The budget models had to wait a bit longer. Just last week we took a look at AMD's latest GPU entry and their most affordable Radeon HD 5000 series graphics card yet. The Radeon HD 5450 is available already for $45-60, aiming to replace the HD 4350 which currently retails for as little as $35. As we quickly discovered, you shouldn't expect to play graphically intensive games with a card in this price point. With that out of the equation, the only added benefit the saw this card proposing over a modern IGP is the ability to run a triple monitor setup on the cheap with AMD's Eyefinity, and for HTPC users, HDMI bit streaming support which is built in every HD 5000 series GPU.
Back in January the company also released the budget-minded Radeon HD 5670. This $100 card was able to put away the similarly-priced GeForce GT 240 in most tests, but the speed margins were disappointingly close, not to mention it was seriously outclassed by the older and slightly more expensive GeForce 9800 GT and Radeon HD 4770.
Needless to say, AMD has hardly shocked us with their sub-$100 Radeon HD 5000 offerings thus far. In a perfect world we'd always like to see at least a 20% increase in performance from generation to generation across the board, just like the Radeon HD 5870 and 5850 graphics cards managed to deliver at the upper end of the scale. However, without much competition from Nvidia we feel the mid-to-budget markets are suffering to a certain extent.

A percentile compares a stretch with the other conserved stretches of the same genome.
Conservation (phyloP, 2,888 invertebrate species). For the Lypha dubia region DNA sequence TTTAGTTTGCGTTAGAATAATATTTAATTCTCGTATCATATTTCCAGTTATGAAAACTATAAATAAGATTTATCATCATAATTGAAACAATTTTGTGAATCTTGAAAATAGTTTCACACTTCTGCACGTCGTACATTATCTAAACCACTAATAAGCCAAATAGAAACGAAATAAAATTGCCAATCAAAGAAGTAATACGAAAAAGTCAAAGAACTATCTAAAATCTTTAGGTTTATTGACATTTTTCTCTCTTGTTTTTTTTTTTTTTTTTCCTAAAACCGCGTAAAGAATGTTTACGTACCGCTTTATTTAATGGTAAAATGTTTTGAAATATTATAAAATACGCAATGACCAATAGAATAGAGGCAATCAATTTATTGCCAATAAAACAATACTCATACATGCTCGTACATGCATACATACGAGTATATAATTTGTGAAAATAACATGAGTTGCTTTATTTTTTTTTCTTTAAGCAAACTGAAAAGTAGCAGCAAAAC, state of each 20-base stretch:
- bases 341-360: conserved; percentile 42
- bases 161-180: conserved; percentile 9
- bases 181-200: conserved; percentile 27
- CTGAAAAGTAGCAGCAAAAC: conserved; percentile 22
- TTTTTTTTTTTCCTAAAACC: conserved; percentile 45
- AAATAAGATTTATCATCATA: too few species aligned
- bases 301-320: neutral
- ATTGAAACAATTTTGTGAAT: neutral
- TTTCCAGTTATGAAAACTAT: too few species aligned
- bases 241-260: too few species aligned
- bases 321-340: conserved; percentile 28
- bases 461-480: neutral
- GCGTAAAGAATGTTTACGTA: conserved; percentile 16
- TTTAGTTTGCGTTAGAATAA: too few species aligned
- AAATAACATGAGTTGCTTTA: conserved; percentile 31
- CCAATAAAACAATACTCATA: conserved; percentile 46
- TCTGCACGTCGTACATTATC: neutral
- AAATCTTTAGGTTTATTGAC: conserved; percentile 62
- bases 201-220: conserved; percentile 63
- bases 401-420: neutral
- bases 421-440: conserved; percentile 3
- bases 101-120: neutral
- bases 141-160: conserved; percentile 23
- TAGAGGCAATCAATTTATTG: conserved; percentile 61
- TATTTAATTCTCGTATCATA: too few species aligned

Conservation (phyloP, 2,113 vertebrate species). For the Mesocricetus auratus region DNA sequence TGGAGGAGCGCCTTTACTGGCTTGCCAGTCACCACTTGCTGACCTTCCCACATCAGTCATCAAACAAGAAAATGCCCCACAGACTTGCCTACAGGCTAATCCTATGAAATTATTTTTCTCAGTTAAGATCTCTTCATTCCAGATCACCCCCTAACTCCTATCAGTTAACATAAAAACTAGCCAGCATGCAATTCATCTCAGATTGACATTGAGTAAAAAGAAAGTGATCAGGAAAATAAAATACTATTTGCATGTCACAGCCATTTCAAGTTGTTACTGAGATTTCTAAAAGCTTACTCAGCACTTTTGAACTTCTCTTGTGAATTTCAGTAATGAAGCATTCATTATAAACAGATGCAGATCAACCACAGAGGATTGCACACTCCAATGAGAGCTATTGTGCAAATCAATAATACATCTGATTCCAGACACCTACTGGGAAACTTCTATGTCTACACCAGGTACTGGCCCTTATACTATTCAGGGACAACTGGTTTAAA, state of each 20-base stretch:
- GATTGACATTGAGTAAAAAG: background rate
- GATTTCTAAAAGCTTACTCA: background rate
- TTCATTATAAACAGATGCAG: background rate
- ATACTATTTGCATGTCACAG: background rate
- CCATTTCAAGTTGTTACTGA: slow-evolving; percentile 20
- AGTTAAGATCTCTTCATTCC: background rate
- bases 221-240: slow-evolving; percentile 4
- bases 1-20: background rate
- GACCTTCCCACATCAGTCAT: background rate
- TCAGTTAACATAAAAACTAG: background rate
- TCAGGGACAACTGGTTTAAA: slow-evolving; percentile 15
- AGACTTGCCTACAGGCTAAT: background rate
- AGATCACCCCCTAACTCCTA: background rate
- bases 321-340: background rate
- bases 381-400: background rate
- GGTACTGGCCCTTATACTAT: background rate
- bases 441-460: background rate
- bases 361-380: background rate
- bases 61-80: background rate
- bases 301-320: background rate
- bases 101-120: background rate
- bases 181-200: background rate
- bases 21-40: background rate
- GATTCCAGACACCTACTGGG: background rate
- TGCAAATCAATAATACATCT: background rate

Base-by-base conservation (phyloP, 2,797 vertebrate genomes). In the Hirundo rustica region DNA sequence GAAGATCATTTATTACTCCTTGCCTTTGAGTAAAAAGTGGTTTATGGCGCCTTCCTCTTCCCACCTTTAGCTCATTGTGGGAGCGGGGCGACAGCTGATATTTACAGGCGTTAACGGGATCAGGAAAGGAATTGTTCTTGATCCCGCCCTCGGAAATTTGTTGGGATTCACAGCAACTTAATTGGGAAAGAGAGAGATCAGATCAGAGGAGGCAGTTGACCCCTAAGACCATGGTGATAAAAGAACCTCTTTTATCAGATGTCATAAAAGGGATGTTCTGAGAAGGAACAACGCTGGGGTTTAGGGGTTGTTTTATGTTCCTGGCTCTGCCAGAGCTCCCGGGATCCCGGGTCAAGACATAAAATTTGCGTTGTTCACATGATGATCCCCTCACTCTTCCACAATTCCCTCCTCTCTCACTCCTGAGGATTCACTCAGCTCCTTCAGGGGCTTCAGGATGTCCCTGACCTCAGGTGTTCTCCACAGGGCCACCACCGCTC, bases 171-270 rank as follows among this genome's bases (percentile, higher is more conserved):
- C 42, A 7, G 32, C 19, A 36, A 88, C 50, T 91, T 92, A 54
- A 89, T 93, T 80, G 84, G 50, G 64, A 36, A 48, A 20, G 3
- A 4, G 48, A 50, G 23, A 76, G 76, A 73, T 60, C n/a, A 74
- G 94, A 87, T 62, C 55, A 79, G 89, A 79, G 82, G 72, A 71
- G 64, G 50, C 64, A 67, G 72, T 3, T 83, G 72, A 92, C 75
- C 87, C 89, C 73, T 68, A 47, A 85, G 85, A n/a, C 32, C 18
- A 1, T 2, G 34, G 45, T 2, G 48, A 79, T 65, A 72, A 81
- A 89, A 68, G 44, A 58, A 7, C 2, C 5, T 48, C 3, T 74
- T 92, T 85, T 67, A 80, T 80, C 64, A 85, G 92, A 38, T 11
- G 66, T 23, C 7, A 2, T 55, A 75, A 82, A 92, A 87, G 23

Today AMD is introducing another new member to the Radeon HD 5000 family -- the eighth installment in the series. The ATI Radeon HD 5570 will sit between the aforementioned Radeon HD 5450 and 5670 in terms of pricing and performance, which means it should deliver a similar level of performance to that of the Radeon HD 4670 at the same starting price of ~$79.
The Radeon HD 5570 is a more powerful GPU than the HD 5450, while retaining some of the HTPC-friendly properties that made the latter an attractive buy. Cards using this chip should remain low-profile and fairly low in the power consumption department, though a cooling fan will be the default choice to keep the GPU running cool.
On the same note, due to heavy demand from you, our readers, we have added a new set of benchmarks to this review, testing cards at this price level on gaming titles running at 720p resolution (1280x720). While we don't expect this card to revolutionize the budget GPU market, it should be interesting to see how AMD rounds out its assault on this segment. Without further ado, let's take a closer look at their latest budget GPU offering.
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